OK, follow this train: Dan Hartman wrote “I Can Dream About You” for Hall & Oates, who turned it down, leaving Hartman to record the song himself, turning it into the title track from his 1984 album. Meanwhile, Walter Hill picked the tune to include in his self-described “rock and roll fable” Streets of Fire, where we saw actor Stoney Jackson lip-syncing to a dub not by Hartman, but by Winston Ford. The movie was a bomb but the soundtrack was a smash; curiously, Ford’s version of the song was replaced on the disc by Hartman’s recording, which then became a top ten hit. Meanwhile, the video featured clips from the film, but with Hartman’s performance, not Ford’s, being heard. Oh, and Hall & Oates finally got around to recording a cover of it, twenty years later. Simple enough, right?
There are those – mainly fans of the movie – who prefer the Ford version (and, I suppose, some diehard Hall & Oates fans who favor their version), but to me, Hartman’s is the only way to go. I grew up on the song; every note, every beat, every breathy pause has etched itself into my brain.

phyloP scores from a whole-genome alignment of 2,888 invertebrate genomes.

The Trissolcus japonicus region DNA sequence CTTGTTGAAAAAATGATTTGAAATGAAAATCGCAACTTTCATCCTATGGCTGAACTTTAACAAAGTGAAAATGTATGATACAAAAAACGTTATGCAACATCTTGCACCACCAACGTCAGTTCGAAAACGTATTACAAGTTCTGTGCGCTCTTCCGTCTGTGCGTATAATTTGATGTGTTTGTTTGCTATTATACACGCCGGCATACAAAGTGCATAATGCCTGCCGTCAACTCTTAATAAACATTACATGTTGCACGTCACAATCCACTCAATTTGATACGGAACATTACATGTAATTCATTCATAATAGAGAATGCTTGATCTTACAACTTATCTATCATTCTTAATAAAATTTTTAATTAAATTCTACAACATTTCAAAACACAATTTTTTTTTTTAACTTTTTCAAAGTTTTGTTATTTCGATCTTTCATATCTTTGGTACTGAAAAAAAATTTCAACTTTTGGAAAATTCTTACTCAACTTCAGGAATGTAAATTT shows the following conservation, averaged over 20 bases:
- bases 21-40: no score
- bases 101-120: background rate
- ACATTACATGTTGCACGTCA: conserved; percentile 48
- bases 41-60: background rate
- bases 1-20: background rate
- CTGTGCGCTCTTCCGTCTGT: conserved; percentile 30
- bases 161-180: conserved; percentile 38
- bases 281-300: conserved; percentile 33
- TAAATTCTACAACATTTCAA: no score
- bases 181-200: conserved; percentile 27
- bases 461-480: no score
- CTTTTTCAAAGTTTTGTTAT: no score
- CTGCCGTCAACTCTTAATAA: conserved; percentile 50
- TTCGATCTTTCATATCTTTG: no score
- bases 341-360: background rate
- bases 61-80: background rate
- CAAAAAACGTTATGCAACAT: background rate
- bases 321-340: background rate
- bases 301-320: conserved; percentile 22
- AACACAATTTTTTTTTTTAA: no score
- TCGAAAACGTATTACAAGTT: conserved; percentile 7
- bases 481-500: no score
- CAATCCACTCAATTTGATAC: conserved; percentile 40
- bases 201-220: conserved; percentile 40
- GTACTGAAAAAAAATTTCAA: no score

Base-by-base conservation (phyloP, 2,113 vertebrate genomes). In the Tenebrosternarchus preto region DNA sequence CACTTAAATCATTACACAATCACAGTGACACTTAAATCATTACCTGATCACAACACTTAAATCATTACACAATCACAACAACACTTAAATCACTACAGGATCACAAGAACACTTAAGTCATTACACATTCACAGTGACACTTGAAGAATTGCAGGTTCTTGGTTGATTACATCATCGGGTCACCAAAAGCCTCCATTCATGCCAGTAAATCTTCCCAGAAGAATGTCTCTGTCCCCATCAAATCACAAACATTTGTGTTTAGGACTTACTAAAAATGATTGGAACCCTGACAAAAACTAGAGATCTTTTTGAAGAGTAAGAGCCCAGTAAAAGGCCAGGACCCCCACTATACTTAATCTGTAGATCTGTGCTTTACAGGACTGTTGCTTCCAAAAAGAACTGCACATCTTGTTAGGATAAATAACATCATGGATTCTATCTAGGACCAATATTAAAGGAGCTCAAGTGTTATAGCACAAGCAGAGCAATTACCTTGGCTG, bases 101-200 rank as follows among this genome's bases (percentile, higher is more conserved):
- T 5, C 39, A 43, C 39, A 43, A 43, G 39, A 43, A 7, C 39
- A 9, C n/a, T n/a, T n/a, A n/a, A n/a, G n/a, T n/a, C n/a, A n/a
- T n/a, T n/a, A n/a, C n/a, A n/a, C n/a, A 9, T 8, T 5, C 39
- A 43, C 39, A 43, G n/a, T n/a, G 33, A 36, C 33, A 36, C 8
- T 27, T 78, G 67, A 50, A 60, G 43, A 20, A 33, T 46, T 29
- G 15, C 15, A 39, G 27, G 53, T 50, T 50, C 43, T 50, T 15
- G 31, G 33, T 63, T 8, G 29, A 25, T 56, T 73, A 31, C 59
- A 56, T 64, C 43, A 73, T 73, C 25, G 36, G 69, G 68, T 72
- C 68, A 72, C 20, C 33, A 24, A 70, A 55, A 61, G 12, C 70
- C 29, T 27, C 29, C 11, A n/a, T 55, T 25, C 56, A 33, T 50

It’s 60s R&B by way of 80s synth pop, a unique brand of white bread soul where the verses seem straight out of the singer’s dreams, with those broken syllables (“mo… ving… side… walks…”) emphasizing a haze of memory and longing above that piano-and-drums riff that just floats. Each verse ends with a crescendo of emotion, the music carrying us away in a fit of joy. Despite the lyrics (“I can dream about you / If I can’t hold you tonight”), there’s no despair in the chorus. He’d rather be held by his love, sure, but what’s wrong with getting lost in a dream as a consolation prize? The guy’s happy just to have the memory of the one he misses. Yes, there’s pain and tears, but magic, too. As the song goes, he’s positively spellbound. So are we.